Tuesday, May 1, 2012

Reserve America...and do it early!

California offers an incredible variety of camping options. From the coast to Lake Tahoe, Death Valley to the isolated northern stretches of the state, there is a site for everyone....or so it might seem until you actually try to book one. This past weekend, as I furiously searched the Reserve America website for some - any - Memorial Day weekend option, I realized I need to think a bit farther ahead. Reserve America is a great site - you can put in a zip code, a park name, amenity requests or a combination there of and it will - ideally - provide a list of private and public, state and federal camp grounds that meet your criteria. However, the best spots often involve serious pre-planning. You can generally reserve about six months in advance so, as I have now learned, if you want to camp at Sunset Beach in late May, you better be at your computer November 1st at midnight to nab your spot.

The good news is that cancellation fees are nominal if they exist at all, so checking the site regularly a few weeks prior to your planned trip can sometimes land you a spot. This is true even for Yosemite, which books months in advance for peak season, but often opens up if you check again about ten days before you hope to go. The other piece of good news is that many camp grounds do not take reservations, or set aside a section on a first come, first serve basis, so if you don't mind taking your chances and getting up early, you have a decent shot at nabbing a spot. And, while it can be chilly, Northern California is chock full of camp sites, and the crowds are much thinner than the rest of the state, making it a good choice for last minute plans.

Sunday, April 1, 2012

A visit to the de Young

A rainy week with guests to entertain found us at the deYoung Museum last week, the first time I had been to just visit the museum, not a special exhibit. The art museum is located in Golden Gate Park, and going during the week (or, I presume, early on a weekend) means four hours of free street parking, which was a nice bonus. The museum has a full range of free, docent-led tours, and we decided to take advantage of one - a great decision. Our guide, Suzanne, took us through several galleries, stopping at one or two key pieces in each. In a little over an hour we covered part of the American, African and Oceanic galleries. Suzanne was the perfect combination of knowledgeable while also be very accessible and friendly. After taking in about all my mind could process, we stopped for some lunch in the museum's very nice cafe, then headed up the de Young's tower for a view of San Francisco and area through the clouds. I noticed a family-oriented docent tour on the list, and we will no doubt be back on another rainy day to check it out. Your entry to the galleries also includes same day admission to the San Francisco Fine Arts Museum's other location, the Legion of Honor, which is in nearby Lincoln Park, so a well planned day could certainly include a stop at both.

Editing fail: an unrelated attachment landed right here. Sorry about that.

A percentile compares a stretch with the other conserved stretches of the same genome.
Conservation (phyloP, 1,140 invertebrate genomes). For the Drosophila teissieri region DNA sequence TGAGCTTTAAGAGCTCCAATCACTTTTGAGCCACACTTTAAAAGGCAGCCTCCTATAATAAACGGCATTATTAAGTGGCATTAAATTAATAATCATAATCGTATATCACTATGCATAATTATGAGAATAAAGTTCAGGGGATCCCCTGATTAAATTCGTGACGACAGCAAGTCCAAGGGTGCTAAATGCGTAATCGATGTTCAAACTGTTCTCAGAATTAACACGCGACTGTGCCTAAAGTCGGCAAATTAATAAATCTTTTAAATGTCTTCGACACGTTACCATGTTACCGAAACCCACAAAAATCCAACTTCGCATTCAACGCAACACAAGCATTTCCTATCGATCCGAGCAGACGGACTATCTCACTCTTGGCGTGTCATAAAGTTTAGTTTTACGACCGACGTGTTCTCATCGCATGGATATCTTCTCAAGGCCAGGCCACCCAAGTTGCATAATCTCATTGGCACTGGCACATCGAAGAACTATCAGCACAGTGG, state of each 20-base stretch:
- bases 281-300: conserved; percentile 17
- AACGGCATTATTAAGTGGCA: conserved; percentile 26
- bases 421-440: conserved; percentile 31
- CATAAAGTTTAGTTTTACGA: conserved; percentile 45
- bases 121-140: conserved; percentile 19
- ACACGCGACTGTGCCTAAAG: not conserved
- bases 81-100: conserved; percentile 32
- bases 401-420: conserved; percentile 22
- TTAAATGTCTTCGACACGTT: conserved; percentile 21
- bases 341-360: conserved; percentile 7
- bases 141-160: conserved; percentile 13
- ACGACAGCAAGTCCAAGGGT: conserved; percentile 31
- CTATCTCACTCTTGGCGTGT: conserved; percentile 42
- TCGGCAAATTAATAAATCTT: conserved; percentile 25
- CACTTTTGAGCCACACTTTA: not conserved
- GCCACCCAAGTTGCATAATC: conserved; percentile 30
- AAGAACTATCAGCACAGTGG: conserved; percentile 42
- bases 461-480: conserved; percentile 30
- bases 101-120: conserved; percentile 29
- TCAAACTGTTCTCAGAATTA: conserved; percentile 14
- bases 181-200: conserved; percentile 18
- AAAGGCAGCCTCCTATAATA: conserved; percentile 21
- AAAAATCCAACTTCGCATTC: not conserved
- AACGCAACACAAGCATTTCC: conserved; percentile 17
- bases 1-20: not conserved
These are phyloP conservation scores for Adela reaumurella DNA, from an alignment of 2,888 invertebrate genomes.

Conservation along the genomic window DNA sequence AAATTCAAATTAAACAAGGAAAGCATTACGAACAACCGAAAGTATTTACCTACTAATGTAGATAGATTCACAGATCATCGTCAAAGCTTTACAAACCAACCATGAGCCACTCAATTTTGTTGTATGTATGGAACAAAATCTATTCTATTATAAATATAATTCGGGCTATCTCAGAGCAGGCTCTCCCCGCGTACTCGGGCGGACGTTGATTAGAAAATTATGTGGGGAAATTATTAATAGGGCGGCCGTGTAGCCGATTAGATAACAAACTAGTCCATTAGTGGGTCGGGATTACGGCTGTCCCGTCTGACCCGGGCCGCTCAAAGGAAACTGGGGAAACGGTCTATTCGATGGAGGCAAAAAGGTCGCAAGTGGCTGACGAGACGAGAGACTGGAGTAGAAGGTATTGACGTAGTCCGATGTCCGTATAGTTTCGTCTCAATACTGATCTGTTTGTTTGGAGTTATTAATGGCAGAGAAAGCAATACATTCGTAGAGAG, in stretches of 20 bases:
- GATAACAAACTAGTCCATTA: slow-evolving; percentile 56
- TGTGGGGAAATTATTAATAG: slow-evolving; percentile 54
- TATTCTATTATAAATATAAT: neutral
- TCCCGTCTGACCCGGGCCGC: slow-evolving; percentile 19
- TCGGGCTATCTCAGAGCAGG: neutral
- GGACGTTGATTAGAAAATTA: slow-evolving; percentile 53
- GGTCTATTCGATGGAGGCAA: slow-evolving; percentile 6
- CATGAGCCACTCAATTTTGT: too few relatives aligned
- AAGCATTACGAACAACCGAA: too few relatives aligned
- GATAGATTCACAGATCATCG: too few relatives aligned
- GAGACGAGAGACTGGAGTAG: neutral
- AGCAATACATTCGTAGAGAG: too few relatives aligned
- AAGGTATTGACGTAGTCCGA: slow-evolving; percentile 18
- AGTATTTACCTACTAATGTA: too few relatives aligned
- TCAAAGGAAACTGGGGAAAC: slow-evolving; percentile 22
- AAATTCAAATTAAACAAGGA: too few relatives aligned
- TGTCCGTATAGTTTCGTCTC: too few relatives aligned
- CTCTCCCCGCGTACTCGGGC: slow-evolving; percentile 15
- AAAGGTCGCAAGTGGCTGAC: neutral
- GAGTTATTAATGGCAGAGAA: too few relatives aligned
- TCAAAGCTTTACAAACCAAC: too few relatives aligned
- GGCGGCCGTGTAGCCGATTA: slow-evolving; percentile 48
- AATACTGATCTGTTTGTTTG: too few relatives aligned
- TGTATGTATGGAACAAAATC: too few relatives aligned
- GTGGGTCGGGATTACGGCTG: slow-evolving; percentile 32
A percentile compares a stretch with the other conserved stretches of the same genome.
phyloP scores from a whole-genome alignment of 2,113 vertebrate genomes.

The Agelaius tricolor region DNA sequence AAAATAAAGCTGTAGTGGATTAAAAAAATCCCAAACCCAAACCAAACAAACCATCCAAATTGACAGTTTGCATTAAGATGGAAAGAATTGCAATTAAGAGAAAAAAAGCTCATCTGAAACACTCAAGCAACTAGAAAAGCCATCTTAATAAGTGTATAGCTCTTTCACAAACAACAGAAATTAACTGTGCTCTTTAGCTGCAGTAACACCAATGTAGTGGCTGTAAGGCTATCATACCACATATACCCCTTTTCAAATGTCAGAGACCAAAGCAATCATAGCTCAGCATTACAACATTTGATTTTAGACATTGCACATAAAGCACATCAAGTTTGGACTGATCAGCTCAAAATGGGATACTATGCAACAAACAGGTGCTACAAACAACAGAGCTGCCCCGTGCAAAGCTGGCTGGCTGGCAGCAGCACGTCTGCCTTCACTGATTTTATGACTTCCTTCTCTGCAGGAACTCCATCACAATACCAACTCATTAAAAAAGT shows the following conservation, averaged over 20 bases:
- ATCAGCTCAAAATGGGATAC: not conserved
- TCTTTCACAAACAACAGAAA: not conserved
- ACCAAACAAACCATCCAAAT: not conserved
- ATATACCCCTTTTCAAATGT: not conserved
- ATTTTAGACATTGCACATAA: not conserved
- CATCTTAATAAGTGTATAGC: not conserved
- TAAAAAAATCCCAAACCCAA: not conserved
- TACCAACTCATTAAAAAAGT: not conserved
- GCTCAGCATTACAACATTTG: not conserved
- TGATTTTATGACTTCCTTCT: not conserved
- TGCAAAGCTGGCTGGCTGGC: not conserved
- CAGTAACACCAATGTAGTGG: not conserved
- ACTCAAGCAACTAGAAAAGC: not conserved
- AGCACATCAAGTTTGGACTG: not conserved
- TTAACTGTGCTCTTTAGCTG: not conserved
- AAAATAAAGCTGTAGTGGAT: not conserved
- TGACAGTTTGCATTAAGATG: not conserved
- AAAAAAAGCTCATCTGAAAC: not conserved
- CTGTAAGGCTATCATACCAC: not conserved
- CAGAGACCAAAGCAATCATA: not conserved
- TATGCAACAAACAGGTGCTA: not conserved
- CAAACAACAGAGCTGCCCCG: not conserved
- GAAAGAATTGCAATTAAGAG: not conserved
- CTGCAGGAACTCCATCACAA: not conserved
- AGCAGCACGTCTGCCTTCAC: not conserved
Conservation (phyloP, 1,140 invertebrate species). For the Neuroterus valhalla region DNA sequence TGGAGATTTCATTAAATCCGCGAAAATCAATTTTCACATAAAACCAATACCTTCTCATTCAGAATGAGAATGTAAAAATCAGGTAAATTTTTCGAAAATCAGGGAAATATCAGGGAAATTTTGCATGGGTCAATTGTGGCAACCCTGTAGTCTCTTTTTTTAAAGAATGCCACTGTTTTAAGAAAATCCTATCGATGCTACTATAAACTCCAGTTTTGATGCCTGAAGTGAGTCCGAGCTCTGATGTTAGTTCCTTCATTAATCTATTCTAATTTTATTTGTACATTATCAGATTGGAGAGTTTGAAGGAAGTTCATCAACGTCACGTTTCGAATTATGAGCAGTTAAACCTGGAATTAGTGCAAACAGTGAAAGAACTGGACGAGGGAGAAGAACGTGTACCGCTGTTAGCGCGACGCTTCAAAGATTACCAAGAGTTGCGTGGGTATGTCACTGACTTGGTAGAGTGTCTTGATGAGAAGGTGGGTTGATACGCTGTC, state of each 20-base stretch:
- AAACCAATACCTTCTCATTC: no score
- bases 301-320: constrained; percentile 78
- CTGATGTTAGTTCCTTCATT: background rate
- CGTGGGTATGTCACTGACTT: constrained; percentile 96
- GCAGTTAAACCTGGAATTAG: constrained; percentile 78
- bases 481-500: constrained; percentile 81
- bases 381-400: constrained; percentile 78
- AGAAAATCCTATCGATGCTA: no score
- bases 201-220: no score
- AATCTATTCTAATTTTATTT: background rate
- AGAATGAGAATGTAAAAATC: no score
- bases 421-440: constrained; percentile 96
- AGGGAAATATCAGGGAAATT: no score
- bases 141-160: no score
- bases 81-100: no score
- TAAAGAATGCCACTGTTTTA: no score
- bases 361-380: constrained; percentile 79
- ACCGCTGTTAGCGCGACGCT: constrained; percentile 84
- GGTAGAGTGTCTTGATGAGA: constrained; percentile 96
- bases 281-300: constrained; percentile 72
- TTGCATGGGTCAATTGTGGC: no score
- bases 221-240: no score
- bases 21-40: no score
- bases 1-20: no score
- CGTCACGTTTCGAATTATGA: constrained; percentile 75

Wednesday, March 21, 2012

Summertime is grill time

Summer is coming - time to brush off the barbecue cover and get grilling! To many ex-pats, this is a uniquely US phenomena, associated with hot dogs, hamburgers and loads of ketchup. And traditional barbecuing - cooking meats, generally with some sort of sauce or rub, over low indirect heat for a long period of time - did indeed originate in the US south. But barbecue has evolved into so much more than that. From tiny portable grills you can use on your deck or take to the park to enormous professional grade outdoor kitchens, barbecue is a wonderful way to prepare a meal for two or twenty, and an easy way to entertain. Moving well beyond the basics, you can prepare anything from veggies to desserts on the grill - we've even had our Thanksgiving turkey cooked on it rotisserie style. That is a big bonus on a hot summer day, when the last thing you want to do is turn on the oven. There are many good, basic BBQ cookbooks to chose from, or simply search recipes and tips on-line. The head outdoor chef in our house particularly likes Weber's Big Book of Grilling.

If you live in an apartment, check with your leasing office; most do allow small BBQs on decks and patios, but there are exceptions.

Monday, March 19, 2012

Aquarium of the Bay

We recently took out an annual membership to the San Francisco Zoo - partly because after two trips it more than pays for itself, and partly because the zoo membership offers discounted admission to a variety of other spots, one being the Aquarium of the Bay at Pier 39 in San Francisco. With a week of grey weather and visitors to entertain, we decided to give the aquarium a try.